Video lessonExpanding Your Markets

Publication: Direct Marketing 

Publication: Selling To Local and Regional Markets: Barriers and Opportunities for Beginning Farmers

While direct interactions with your customers are important in establishing customer relationships, there are additional marketing tools to help set you apart. Social media marketing is one way to promote yourself and your products.  Even though it is a “free” marketing medium, it requires time and dedication. If you are looking for help in establishing your business’s social media presence, you’ll find details on how to use different social media platforms to market your products, tips specific to each platform, and guidance on building and managing a website in the video below.  

Also, is a podcast that provides additional details on Abundant Montana and how it can be used as a resource for digital marketing.  


Video: Selling your Story: Social Media Outreach and Marketing 

Podcast: Local Foods Directory Helps Find Farmers Markets, Create a Digital Marketing Strategy-Erin Austin; Abundant MT 

VideoMake Social Media Work for Your Market: Why It’s So Important, and What to Focus on Right Now | ATTRA Sustainable Agriculture – Shannon Loy, also known as “The Social Ginger,” talks about how social media can work for farmers markets and which social media platforms might be the best choice for your market.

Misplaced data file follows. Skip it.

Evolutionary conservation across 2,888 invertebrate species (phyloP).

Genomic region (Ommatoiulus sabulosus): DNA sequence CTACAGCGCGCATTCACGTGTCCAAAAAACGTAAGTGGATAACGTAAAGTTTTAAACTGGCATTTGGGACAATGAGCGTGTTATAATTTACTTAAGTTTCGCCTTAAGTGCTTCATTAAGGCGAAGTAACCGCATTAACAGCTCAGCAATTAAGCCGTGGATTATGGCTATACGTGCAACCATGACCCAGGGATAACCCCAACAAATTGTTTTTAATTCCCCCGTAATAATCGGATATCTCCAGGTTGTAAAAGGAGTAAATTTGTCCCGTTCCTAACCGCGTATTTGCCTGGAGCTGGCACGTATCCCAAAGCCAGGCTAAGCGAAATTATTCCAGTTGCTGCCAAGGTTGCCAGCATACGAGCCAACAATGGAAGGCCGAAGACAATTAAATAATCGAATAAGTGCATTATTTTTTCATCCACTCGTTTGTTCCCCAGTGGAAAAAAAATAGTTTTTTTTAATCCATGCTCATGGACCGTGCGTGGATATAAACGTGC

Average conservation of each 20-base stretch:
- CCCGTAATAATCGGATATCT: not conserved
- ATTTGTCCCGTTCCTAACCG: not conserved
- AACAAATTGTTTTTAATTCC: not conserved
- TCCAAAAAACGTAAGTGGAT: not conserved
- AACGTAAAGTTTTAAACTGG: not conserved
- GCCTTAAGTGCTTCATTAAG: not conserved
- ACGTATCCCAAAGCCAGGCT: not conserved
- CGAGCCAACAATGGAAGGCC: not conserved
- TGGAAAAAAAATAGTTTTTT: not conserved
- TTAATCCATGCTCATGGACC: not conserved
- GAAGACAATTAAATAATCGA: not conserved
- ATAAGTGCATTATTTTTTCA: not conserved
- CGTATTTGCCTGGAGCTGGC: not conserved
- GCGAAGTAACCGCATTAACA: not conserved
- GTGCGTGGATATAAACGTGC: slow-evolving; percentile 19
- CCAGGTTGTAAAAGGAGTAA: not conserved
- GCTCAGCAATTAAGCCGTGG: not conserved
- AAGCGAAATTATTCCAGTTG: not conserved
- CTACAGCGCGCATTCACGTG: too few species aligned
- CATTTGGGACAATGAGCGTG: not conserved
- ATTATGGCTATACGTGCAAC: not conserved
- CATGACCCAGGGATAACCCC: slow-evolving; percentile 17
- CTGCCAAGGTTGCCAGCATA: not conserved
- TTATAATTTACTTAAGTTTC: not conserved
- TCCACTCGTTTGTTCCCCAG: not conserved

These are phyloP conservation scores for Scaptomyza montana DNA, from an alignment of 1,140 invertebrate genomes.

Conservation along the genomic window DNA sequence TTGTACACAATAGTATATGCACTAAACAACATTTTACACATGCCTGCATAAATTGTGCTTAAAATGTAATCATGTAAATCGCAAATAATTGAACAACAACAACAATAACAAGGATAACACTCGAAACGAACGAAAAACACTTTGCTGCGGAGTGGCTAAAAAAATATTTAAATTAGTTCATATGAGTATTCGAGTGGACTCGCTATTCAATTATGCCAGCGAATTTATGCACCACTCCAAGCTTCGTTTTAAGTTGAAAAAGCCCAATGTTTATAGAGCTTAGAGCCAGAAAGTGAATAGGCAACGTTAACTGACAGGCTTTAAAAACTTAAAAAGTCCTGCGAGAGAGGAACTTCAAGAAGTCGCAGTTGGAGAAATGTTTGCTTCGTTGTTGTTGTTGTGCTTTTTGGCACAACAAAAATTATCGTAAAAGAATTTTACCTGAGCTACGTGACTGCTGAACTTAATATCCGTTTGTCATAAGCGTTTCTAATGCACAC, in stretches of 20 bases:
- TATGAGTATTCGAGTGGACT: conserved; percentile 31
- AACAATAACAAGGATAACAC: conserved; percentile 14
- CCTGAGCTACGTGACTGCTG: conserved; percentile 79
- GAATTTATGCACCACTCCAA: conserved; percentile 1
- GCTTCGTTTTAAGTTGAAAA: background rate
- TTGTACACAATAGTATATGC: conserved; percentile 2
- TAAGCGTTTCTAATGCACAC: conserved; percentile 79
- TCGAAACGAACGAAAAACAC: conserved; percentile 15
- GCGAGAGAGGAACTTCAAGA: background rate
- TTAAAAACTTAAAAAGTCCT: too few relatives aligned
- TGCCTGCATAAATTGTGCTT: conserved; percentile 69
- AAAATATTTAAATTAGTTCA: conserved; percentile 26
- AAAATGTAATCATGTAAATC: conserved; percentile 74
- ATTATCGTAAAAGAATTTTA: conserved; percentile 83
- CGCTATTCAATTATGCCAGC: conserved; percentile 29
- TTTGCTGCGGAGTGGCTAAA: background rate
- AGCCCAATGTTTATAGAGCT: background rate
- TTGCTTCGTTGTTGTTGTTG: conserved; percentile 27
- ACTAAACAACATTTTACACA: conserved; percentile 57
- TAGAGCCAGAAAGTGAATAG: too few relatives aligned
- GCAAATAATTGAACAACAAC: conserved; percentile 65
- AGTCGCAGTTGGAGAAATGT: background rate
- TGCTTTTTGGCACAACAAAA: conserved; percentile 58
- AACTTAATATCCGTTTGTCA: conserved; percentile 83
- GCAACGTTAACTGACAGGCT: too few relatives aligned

PodcastEpisode 318. Local Foods Directory Helps Find Farmers Markets, Create a Digital Marketing Strategy | ATTRA Sustainable Agriculture – In this episode of Voices from the Field, NCAT Sustainable Agriculture Specialist and Montana Farmers Market Network Manager Tammy Howard talks with Erin Austin of the Alternative Energy Resources Organization about its online Abundant Montana platform. 

External Resource10 Tips for Farm Social Media | Land-Grant Press – In this guide, members of Clemson Extension’s Agribusiness Program Team provide 10 tips for farmers to make their social media content more effective.  

External ResourceSocial Media Marketing for Your Farm Business | ASAP and Creasman Farms – In these 57 slides, Sarah Hart of ASAP and Colby Creasman Buchanan of Creasman Farms go over the who, what, where, when, and whys of social media marketing for farm businesses. 

External ResourceA Social Media Guide for Farmers | ASAP – In this concise social media guide for farmers, ASAP explains the benefits social media can provide a farm business and how to effectively use Facebook, Instagram, YouTube, Pinterest, and Twitter. 

External ResourceSuccess on Socials: Tips for Growing your Social Media Presence with Unconventional Acres | The Independent Farmer Podcast – In this episode of the Independent Farmer podcast, Mel Dickenson of Unconventional Acres discusses her Farm’s social media strategy and how her farm grew from 0 to 60,000 followers on Instagram. The podcast can be found on Spotify, Apple Podcasts, and Google Podcasts.